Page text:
PD is the most common motor neurodegenerative disease. It is a multifactorial pathology with complex etiology mainly characterized by the loss of neurons in the Substantia Nigra (SN) [1]. Even though the exact cause of the neuronal death remains unknown, dysfunctional mitochondria is suggested to play a detrimental role. Neurons have high energy demands due to their elongated morphology [2] and their physiological functions, including membrane-gradient restoration after action potential [3] and recycling of neurotransmitters [4]. Neuronal energy is provided by mitochondria through oxidative metabolism. Genetic studies on familial PD have described monogenic forms with disease-causing mutations in several genes leading directly to mitochondrial dysfunction, including PARK2 (encoding Parkin), PARK6 (encoding Pink1), PARK8, and PARK7 (encoding DJ1) [5,6,7,8,9,10].

Due to their ancestral endosymbiotic origin, mitochondria possess their own DNA (mtDNA) which, similarly to bacterial DNA, is circular and rich in unmethylated CpG motifs. In mammals, it encodes 13 proteins of the respiratory chain, while most of the proteins involved in mitochondrial homeostasis are encoded by the nuclear genome. To balance the pool of mtDNA molecules over the number of mitochondria and cellular energy needs, mitochondrial homeostasis and mtDNA biogenesis and maintenance are tightly co-regulated [11, 12]. Upon damage, mtDNA is degraded through mitophagy [13]. Since mtDNA is essential for energy production by the respiratory chain and is therefore critical for neuronal welfare, mtDNA alterations could lead to neurodegeneration.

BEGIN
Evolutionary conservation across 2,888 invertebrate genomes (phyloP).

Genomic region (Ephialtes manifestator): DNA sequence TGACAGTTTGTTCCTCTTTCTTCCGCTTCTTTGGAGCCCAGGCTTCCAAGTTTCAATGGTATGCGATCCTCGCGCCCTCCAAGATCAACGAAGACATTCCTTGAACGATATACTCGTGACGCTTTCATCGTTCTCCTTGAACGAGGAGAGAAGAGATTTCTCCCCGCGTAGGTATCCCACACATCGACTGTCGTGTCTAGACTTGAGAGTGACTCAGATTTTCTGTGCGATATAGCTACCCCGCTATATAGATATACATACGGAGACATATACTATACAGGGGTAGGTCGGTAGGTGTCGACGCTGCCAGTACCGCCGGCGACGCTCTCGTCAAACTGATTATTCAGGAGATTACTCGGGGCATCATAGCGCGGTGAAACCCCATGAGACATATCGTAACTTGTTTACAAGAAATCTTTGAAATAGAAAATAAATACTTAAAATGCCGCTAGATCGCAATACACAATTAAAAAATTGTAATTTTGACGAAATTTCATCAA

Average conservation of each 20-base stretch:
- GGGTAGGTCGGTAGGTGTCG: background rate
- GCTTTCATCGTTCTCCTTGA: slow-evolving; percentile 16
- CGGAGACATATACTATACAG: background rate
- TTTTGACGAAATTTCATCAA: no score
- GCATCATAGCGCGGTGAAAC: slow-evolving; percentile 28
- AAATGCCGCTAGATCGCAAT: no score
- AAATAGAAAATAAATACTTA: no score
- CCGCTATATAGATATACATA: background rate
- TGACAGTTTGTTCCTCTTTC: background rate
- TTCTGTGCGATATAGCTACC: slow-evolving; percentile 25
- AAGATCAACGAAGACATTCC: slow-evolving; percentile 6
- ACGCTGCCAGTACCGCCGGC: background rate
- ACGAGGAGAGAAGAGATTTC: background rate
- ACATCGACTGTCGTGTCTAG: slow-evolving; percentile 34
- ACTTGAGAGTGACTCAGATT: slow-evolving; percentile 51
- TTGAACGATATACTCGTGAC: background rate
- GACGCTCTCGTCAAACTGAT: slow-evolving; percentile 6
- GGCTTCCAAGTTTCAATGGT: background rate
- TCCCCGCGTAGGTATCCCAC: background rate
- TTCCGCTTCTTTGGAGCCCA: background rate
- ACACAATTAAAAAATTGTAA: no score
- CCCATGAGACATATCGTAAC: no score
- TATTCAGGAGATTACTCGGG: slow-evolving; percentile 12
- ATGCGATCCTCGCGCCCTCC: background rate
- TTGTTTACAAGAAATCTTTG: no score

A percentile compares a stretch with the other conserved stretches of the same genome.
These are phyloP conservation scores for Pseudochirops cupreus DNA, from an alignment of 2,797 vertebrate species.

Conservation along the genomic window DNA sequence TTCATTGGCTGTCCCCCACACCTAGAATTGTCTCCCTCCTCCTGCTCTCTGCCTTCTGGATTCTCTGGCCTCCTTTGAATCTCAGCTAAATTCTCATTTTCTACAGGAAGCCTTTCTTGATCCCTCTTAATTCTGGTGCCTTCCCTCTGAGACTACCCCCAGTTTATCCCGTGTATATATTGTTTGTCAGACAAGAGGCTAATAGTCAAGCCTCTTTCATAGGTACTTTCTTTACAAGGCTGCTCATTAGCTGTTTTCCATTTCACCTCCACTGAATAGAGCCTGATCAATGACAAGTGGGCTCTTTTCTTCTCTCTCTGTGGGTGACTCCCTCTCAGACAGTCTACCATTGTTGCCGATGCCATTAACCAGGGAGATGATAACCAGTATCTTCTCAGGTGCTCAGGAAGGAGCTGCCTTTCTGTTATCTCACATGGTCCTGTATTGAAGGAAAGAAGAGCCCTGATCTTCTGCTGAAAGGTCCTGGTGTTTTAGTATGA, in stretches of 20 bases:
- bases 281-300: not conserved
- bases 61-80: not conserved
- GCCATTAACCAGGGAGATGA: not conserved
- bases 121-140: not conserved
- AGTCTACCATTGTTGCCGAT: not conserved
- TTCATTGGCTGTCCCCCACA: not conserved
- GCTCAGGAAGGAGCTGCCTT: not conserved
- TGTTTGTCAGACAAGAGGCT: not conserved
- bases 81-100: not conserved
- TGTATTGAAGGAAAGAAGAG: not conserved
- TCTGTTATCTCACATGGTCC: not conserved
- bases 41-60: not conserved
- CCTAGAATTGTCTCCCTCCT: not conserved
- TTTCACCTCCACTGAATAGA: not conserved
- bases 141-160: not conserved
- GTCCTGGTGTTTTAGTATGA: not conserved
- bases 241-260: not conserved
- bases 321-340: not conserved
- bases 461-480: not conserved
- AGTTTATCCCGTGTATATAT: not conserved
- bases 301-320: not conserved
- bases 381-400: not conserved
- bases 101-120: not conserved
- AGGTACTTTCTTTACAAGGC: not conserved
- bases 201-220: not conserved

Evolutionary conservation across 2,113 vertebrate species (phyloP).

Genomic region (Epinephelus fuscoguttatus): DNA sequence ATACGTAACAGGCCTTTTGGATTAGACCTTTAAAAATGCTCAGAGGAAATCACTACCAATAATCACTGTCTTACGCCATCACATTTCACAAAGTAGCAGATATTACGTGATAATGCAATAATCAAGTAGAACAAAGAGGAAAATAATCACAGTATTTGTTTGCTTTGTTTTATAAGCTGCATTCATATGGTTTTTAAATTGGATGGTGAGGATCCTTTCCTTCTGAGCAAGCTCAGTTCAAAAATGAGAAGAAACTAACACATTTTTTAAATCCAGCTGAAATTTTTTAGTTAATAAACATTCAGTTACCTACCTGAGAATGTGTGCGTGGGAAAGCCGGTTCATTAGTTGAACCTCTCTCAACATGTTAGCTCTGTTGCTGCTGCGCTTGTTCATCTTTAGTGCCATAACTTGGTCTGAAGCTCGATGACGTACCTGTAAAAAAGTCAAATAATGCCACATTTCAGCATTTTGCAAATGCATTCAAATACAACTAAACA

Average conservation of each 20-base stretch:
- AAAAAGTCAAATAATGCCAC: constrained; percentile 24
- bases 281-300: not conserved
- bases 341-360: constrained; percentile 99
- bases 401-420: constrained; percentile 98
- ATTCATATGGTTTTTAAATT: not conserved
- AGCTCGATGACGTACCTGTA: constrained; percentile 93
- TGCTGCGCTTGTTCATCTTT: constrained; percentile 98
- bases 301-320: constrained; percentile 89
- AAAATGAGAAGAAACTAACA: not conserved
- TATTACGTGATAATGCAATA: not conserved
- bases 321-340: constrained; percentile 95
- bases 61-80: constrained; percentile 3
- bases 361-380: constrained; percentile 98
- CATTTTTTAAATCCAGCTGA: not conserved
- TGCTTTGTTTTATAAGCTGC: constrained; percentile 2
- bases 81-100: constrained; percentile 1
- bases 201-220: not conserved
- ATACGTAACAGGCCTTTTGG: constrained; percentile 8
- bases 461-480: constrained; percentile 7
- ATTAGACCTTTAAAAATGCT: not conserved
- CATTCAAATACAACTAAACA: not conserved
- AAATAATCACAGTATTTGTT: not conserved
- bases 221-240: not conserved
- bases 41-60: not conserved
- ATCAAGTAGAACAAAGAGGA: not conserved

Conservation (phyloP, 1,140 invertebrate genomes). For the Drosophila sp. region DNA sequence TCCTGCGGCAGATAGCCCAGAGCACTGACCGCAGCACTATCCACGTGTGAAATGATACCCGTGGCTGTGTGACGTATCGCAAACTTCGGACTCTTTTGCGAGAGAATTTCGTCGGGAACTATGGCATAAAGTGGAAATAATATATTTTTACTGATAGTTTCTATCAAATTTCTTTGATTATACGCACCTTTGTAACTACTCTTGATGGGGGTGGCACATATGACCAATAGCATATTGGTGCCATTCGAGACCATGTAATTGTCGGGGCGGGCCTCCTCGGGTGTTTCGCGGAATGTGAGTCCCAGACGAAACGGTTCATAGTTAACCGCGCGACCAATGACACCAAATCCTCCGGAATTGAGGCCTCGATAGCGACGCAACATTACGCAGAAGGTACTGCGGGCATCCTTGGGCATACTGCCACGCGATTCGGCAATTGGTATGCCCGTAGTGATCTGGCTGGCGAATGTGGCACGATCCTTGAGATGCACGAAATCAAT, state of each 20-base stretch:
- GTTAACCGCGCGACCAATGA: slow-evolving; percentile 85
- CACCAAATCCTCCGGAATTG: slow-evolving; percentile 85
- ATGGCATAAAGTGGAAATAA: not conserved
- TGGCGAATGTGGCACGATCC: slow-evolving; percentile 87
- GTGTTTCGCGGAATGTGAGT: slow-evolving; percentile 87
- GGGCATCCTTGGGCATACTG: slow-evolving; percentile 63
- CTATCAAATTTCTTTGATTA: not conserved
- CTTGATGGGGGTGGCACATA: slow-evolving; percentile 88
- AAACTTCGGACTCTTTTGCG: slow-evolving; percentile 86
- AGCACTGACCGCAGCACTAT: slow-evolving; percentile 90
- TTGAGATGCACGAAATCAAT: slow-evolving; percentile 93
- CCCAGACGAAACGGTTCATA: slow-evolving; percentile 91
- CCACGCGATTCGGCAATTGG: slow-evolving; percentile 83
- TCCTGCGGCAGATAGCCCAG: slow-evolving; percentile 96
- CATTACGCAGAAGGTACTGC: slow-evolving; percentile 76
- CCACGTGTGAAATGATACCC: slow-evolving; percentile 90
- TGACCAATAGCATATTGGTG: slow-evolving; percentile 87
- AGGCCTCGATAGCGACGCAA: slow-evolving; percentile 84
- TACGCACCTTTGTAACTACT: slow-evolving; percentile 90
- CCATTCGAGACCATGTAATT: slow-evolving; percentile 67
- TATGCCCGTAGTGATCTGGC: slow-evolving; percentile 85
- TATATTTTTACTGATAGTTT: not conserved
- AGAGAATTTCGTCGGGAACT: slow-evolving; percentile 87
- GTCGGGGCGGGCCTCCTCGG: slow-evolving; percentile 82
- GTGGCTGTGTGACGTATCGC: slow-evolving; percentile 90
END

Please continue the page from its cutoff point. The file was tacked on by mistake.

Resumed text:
Genetic variations of mtDNA increase with age [14] and are reported to be associated with PD [14, 15] albeit with conflicting outcomes. These discrepancies may be attributed to the diverse pathology observed in PD and PDD and the differences in brain regions investigated [14, 16,17,18,19,20]. Nevertheless, strong evidence from PD animal models supports the involvement of mitochondrial disturbances including mtDNA packaging [21]. However, there is a large gap in our understanding of the molecular chain of events underlying mitochondrial dysfunctions, their impact on the nature of mtDNA and how damages to mtDNA can further trigger PD pathology and its spread leading to the clinical manifestations.